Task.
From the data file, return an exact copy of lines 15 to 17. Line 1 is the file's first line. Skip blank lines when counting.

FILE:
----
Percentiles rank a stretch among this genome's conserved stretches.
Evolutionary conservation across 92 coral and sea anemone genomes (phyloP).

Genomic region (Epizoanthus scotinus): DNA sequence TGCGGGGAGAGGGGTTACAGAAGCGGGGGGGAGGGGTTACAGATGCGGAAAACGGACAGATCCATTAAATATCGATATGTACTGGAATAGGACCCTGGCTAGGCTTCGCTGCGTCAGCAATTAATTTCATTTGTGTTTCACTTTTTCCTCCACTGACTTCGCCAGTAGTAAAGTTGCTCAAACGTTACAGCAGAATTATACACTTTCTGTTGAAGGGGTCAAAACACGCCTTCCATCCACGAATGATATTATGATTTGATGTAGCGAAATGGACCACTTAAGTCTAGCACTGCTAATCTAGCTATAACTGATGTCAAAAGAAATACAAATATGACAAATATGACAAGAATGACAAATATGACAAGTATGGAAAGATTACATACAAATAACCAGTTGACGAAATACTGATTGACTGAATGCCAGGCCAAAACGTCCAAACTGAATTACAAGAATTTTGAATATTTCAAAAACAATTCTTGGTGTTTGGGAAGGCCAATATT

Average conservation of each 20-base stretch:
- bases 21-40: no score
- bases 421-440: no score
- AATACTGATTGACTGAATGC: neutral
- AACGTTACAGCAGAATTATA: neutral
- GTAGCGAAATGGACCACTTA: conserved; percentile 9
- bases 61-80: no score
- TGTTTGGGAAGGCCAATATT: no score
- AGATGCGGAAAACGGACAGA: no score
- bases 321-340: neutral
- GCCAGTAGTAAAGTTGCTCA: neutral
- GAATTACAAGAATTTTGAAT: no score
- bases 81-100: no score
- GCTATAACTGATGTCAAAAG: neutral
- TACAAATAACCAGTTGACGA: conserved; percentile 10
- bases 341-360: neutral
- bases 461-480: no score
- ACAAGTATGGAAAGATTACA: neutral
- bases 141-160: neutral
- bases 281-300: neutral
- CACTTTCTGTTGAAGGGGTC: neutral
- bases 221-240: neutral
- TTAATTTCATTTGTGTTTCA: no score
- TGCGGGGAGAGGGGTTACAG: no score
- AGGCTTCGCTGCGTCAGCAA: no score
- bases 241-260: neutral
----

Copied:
- GAATTACAAGAATTTTGAAT: no score
- bases 81-100: no score
- GCTATAACTGATGTCAAAAG: neutral